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When I replaced my front brakes at 16,000 miles, one side was worn more than the other.
So I replaced both sides and came up with an idea.
If I rode the bike 8,000 miles and then switched the pads to the other side they may wear more even.
So at 24,000 miles, I checked them and they were wearing more on one side than the other, so I switched them.
Now at 32,000 miles, I checked them and it looks like I got about the most wear anyone could safely.
I know some people get more wear out of their brakes, but I ride in the city a lot and use the brakes more often.
It works for me!
Wood Tints and shades Font Cuisine Clay
 

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I understand your logic and agree with it. However the real world mileage replacement has me puzzled as to the ultimate benefit. To sum it up, you replaced the pads at 16,000 miles. And you replaced them again at 32,000 miles (16,000 miles later). The only difference seems to be that they are worn more evenly during the same interval. Or am I missing something?
My commute is a lot of stop and go as well, so I go through front brake pads at roughly the same intervals.
 

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He swapped them (inside-outside) to allow for evening out the wear of the pads. I did the same thing on mine and a couple of other bikes.
 

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When I replaced my front brakes at 16,000 miles, one side was worn more than the other.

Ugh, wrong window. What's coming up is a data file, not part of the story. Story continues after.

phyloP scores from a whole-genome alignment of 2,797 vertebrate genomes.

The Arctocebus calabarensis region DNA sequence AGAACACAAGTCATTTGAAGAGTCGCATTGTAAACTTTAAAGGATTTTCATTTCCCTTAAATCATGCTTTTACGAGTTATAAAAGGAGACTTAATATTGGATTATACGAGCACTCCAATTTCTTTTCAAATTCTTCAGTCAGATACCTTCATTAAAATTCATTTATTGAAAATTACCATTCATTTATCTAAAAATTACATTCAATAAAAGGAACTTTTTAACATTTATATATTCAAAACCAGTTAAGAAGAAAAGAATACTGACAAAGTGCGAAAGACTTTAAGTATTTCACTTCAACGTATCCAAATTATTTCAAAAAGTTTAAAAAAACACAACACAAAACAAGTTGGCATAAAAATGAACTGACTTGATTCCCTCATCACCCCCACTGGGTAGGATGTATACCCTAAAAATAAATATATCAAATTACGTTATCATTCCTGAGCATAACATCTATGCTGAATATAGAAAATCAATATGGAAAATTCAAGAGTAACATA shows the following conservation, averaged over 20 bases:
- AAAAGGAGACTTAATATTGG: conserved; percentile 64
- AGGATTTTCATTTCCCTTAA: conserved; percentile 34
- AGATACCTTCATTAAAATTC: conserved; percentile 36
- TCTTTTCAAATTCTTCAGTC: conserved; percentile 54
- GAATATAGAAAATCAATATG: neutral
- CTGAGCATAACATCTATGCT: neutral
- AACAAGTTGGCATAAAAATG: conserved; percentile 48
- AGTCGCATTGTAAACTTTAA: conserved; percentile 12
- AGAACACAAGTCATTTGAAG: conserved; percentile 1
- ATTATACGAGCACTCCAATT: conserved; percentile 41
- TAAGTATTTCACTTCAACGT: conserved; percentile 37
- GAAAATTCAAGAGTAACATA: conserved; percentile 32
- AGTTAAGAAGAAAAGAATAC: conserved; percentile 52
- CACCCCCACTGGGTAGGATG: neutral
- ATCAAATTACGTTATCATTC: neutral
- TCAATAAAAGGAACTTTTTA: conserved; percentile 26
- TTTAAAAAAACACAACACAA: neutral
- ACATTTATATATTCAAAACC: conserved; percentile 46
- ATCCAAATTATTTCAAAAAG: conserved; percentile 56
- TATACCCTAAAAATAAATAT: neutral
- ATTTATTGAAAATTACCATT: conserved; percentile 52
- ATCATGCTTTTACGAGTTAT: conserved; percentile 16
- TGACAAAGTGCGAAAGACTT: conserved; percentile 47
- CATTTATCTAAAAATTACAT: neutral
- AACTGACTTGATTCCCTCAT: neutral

So I replaced both sides and came up with an idea.
If I rode the bike 8,000 miles and then switched the pads to the other side they may wear more even.
So at 24,000 miles, I checked them and they were wearing more on one side than the other, so I switched them.
Now at 32,000 miles, I checked them and it looks like I got about the most wear anyone could safely.
I know some people get more wear out of their brakes, but I ride in the city a lot and use the brakes more often.
It works for me!
View attachment 413331
You might try the NICHE pads, they wear better than the Honda pads, less than half the cost too.
 

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Quite a few have done this with the Gen-5 with no performance issues. It works, as long as one keeps an eye on their brake wear as we should with all maintenance.

Corventure Dave
 

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:unsure: Mmmmmmmm Good idea!
When's the last time yea changed that oil ~n~ filter (??)

Ronnie
1/23/23
 

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I changed my Brake pads out at ~26k but that was the fronts, my rear is still going strong at 30k. How is yours?
 

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He swapped them (inside-outside) to allow for evening out the wear of the pads. I did the same thing on mine and a couple of other bikes.
I understand that. What I don't get is why he didn't get more miles than he did the first time (16,000 miles) with no switching them. If it doesn't give any longer life, what's the point?